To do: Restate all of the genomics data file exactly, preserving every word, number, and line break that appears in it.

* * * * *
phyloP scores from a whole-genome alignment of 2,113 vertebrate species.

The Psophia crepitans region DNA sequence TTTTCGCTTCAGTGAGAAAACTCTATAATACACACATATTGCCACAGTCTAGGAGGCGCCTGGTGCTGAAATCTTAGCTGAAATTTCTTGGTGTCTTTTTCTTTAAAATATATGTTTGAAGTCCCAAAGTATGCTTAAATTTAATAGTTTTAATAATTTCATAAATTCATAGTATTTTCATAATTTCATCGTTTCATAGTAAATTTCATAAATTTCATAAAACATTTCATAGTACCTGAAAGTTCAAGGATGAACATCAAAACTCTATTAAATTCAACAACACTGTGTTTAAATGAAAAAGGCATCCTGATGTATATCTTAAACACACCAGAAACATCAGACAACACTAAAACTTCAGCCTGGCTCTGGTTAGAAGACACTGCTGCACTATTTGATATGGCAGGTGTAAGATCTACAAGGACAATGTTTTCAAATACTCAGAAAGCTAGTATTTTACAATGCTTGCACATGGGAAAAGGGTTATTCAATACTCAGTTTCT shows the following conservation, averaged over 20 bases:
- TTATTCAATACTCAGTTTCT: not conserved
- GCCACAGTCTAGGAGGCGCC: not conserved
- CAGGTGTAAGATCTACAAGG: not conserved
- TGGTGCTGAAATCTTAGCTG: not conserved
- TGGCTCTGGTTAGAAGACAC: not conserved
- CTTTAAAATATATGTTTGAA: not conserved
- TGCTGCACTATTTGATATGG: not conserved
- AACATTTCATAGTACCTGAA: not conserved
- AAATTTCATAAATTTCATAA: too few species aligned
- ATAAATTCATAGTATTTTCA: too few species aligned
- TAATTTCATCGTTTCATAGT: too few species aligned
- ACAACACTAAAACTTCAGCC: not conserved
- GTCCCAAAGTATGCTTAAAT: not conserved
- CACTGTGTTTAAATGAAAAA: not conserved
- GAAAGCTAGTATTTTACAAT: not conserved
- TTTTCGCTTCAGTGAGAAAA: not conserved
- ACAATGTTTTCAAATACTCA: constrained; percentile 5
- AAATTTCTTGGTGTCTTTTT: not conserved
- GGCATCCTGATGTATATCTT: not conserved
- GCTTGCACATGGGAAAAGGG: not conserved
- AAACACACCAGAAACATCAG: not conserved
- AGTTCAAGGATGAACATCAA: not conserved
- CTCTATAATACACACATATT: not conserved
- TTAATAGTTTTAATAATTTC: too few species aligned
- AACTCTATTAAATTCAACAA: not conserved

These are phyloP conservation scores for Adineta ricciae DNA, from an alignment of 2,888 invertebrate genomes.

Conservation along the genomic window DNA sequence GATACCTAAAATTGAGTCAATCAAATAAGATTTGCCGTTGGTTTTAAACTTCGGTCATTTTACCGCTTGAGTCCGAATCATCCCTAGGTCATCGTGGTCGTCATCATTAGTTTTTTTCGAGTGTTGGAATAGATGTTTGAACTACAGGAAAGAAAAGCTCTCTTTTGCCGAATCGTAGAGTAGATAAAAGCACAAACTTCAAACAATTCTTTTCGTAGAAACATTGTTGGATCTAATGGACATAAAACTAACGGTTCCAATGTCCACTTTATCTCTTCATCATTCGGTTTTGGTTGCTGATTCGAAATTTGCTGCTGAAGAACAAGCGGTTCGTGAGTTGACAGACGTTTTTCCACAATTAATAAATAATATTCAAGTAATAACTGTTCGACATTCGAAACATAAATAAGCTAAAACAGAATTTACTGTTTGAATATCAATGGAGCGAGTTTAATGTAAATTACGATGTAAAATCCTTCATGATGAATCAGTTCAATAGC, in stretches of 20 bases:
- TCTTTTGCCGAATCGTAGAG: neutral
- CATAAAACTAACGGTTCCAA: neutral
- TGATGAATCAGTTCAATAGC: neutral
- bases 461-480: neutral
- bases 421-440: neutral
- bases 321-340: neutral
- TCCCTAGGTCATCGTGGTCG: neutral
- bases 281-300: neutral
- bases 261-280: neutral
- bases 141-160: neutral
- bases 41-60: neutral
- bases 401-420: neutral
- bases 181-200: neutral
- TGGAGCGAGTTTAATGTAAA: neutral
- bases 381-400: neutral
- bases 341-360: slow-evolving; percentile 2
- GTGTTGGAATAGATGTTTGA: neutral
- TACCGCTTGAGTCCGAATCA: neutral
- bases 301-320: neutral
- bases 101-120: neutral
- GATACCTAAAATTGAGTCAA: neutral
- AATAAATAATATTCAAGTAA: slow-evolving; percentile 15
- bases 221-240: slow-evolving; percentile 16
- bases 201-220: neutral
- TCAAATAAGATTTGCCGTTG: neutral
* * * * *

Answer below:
phyloP scores from a whole-genome alignment of 2,113 vertebrate species.

The Psophia crepitans region DNA sequence TTTTCGCTTCAGTGAGAAAACTCTATAATACACACATATTGCCACAGTCTAGGAGGCGCCTGGTGCTGAAATCTTAGCTGAAATTTCTTGGTGTCTTTTTCTTTAAAATATATGTTTGAAGTCCCAAAGTATGCTTAAATTTAATAGTTTTAATAATTTCATAAATTCATAGTATTTTCATAATTTCATCGTTTCATAGTAAATTTCATAAATTTCATAAAACATTTCATAGTACCTGAAAGTTCAAGGATGAACATCAAAACTCTATTAAATTCAACAACACTGTGTTTAAATGAAAAAGGCATCCTGATGTATATCTTAAACACACCAGAAACATCAGACAACACTAAAACTTCAGCCTGGCTCTGGTTAGAAGACACTGCTGCACTATTTGATATGGCAGGTGTAAGATCTACAAGGACAATGTTTTCAAATACTCAGAAAGCTAGTATTTTACAATGCTTGCACATGGGAAAAGGGTTATTCAATACTCAGTTTCT shows the following conservation, averaged over 20 bases:
- TTATTCAATACTCAGTTTCT: not conserved
- GCCACAGTCTAGGAGGCGCC: not conserved
- CAGGTGTAAGATCTACAAGG: not conserved
- TGGTGCTGAAATCTTAGCTG: not conserved
- TGGCTCTGGTTAGAAGACAC: not conserved
- CTTTAAAATATATGTTTGAA: not conserved
- TGCTGCACTATTTGATATGG: not conserved
- AACATTTCATAGTACCTGAA: not conserved
- AAATTTCATAAATTTCATAA: too few species aligned
- ATAAATTCATAGTATTTTCA: too few species aligned
- TAATTTCATCGTTTCATAGT: too few species aligned
- ACAACACTAAAACTTCAGCC: not conserved
- GTCCCAAAGTATGCTTAAAT: not conserved
- CACTGTGTTTAAATGAAAAA: not conserved
- GAAAGCTAGTATTTTACAAT: not conserved
- TTTTCGCTTCAGTGAGAAAA: not conserved
- ACAATGTTTTCAAATACTCA: constrained; percentile 5
- AAATTTCTTGGTGTCTTTTT: not conserved
- GGCATCCTGATGTATATCTT: not conserved
- GCTTGCACATGGGAAAAGGG: not conserved
- AAACACACCAGAAACATCAG: not conserved
- AGTTCAAGGATGAACATCAA: not conserved
- CTCTATAATACACACATATT: not conserved
- TTAATAGTTTTAATAATTTC: too few species aligned
- AACTCTATTAAATTCAACAA: not conserved

These are phyloP conservation scores for Adineta ricciae DNA, from an alignment of 2,888 invertebrate genomes.

Conservation along the genomic window DNA sequence GATACCTAAAATTGAGTCAATCAAATAAGATTTGCCGTTGGTTTTAAACTTCGGTCATTTTACCGCTTGAGTCCGAATCATCCCTAGGTCATCGTGGTCGTCATCATTAGTTTTTTTCGAGTGTTGGAATAGATGTTTGAACTACAGGAAAGAAAAGCTCTCTTTTGCCGAATCGTAGAGTAGATAAAAGCACAAACTTCAAACAATTCTTTTCGTAGAAACATTGTTGGATCTAATGGACATAAAACTAACGGTTCCAATGTCCACTTTATCTCTTCATCATTCGGTTTTGGTTGCTGATTCGAAATTTGCTGCTGAAGAACAAGCGGTTCGTGAGTTGACAGACGTTTTTCCACAATTAATAAATAATATTCAAGTAATAACTGTTCGACATTCGAAACATAAATAAGCTAAAACAGAATTTACTGTTTGAATATCAATGGAGCGAGTTTAATGTAAATTACGATGTAAAATCCTTCATGATGAATCAGTTCAATAGC, in stretches of 20 bases:
- TCTTTTGCCGAATCGTAGAG: neutral
- CATAAAACTAACGGTTCCAA: neutral
- TGATGAATCAGTTCAATAGC: neutral
- bases 461-480: neutral
- bases 421-440: neutral
- bases 321-340: neutral
- TCCCTAGGTCATCGTGGTCG: neutral
- bases 281-300: neutral
- bases 261-280: neutral
- bases 141-160: neutral
- bases 41-60: neutral
- bases 401-420: neutral
- bases 181-200: neutral
- TGGAGCGAGTTTAATGTAAA: neutral
- bases 381-400: neutral
- bases 341-360: slow-evolving; percentile 2
- GTGTTGGAATAGATGTTTGA: neutral
- TACCGCTTGAGTCCGAATCA: neutral
- bases 301-320: neutral
- bases 101-120: neutral
- GATACCTAAAATTGAGTCAA: neutral
- AATAAATAATATTCAAGTAA: slow-evolving; percentile 15
- bases 221-240: slow-evolving; percentile 16
- bases 201-220: neutral
- TCAAATAAGATTTGCCGTTG: neutral